During our recent shul trip to Israel, we tried to offer options so first-timers and people who had visited many times could have an experience that was more tailored to each of them. One day, some of our group went to Leket where they picked fruit for the hungry and then they enjoyed some time at Kfar Kedem.
Kfar Kedem recreates life in Israel 2,000 years ago during the time of the Mishnah. Our group was able to dress up in the latest fashion of those times and enjoyed activities like donkey races.
At the “Bread Basket,” Emunah-ites had the opportunity to sow seeds, work in the wheat fields, grind the harvest by stone, and bake pita bread on the walls of a traditional oven of the type used in ancient times.
The flat, soft, and quite tasty bread is made fairly quickly on the metal cover on top of a fire. Listening to today’s maftir about the Israelites hurrying out of Egypt, I realized the similarities to the Kfar Kedem. The Torah said the Paschal sacrifice was to be eaten quickly with our loins girded, standing, our sandals on (usually, people ate seated with their shoes off).
They wore a “flowing shirt-like garment tightened by a sash wrapped around their waists.” (Exodus 12)
And then the food itself – the bread was like a large pita without a pocket – today it is sold in Israel as eish tanur bread – or “fire oven bread.” It is very good. How that evolved into today’s crunchy, bland matzah is a sad sermon for another day, but it is fairly evident that they ate the Pesah – the Paschal lamb sacrifice, which was a delicious lamb in a spicy – harif, sharp sauce (that was the maror – the bitter herbs) wrapped in the flat, hastily made unleavened bread called matzah, but much better than our matzah.
And after they ate, the Israelites ran out of Egypt. They were scared. Even though they endured backbreaking hardships as slaves, they did not know what the future held. But they had each other. And they travelled late into the night, which is why to this day, we stay up late at the seder….
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I have been thinking about the original seder, the Exodus itself this week and realize that it holds lessons for us in this moment. We, too, are in an uncertain time. There is some fear and uncertainty about the future. Many Jewish communities have received threats and although the main perpetrator seems to be an Israeli who was arrested on Thursday, it has led to much anxiety. The desecration of Jewish cemeteries remains unsolved, a disturbing act of hate.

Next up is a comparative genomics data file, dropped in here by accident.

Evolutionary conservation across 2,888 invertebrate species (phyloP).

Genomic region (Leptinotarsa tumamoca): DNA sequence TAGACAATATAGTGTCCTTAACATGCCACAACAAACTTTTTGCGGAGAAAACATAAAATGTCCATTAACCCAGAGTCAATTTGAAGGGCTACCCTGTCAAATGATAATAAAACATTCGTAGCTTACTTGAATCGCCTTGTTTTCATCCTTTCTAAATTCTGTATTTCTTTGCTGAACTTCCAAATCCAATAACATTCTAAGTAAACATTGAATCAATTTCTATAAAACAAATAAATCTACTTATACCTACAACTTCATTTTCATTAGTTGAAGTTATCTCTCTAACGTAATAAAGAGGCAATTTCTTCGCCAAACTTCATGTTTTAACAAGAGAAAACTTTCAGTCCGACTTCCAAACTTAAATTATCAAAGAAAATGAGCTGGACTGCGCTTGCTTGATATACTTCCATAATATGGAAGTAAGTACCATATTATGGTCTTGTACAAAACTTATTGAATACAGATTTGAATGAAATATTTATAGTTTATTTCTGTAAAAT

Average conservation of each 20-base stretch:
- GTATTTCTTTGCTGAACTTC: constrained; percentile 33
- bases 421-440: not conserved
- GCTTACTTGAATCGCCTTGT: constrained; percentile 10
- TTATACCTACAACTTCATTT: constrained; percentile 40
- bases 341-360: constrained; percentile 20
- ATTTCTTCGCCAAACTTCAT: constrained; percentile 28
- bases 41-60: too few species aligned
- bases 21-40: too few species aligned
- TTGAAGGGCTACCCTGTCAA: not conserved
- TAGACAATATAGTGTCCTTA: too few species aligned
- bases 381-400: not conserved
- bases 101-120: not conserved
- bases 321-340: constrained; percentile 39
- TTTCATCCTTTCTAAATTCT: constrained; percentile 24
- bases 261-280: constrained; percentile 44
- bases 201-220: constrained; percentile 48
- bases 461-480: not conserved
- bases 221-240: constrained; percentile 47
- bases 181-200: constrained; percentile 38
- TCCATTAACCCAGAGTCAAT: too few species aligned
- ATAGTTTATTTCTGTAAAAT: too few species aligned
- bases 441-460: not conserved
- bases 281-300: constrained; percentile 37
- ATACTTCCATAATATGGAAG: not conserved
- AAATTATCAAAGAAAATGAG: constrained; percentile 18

We as a community will have the chance to share our feelings about our own security and the precautions we are taking at tomorrow’s Congregational Meeting.
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However, the most important feeling that helps overcome fear is not feeling alone. There were two moments this week when I felt how blessed we are to be living in this community at this time. The first occurred at the Lexington Interfaith Clergy Association – both Rabbi Fel and I try to attend these monthly meetings where the clergy and leaders of the local Jewish, Christian, Hindu, and Muslim communities come together.
This month, Police Chief Corr joined us to discuss how the Lexington Police Department is handling both issues of security and the issue of if we should be a “Sanctuary City” for undocumented immigrants.
While he shared that the police feel that the term “Sanctuary City” is being used by some as a critique of the police; here in Lexington, it is not. The police here do an amazing job both of protecting us and working with the various communities and ethnicities that make up this diverse area.
We asked Chief Corr about requests from the Immigration and Naturalization Services and he could only recall one instance over many years of being chief. The INS has just recently asked him about using the Lexington Police Department jail for potential overflow needs. He replied in no uncertain terms “that will never happen.”
Instead, he wants the police to continue to reach out to different immigrant groups in our area so they feel comfortable reporting crime. When people are afraid because they are from minority populations or immigrants – legal immigrants or undocumented – they are much less likely to report crimes such as home burglaries that have plagued the homes of Indian families, domestic violence, human trafficking and prostitution, which is on the rise in our area, or like the family that was the victim of banana peels being tossed on their lawn for a long time before they finally reported anything.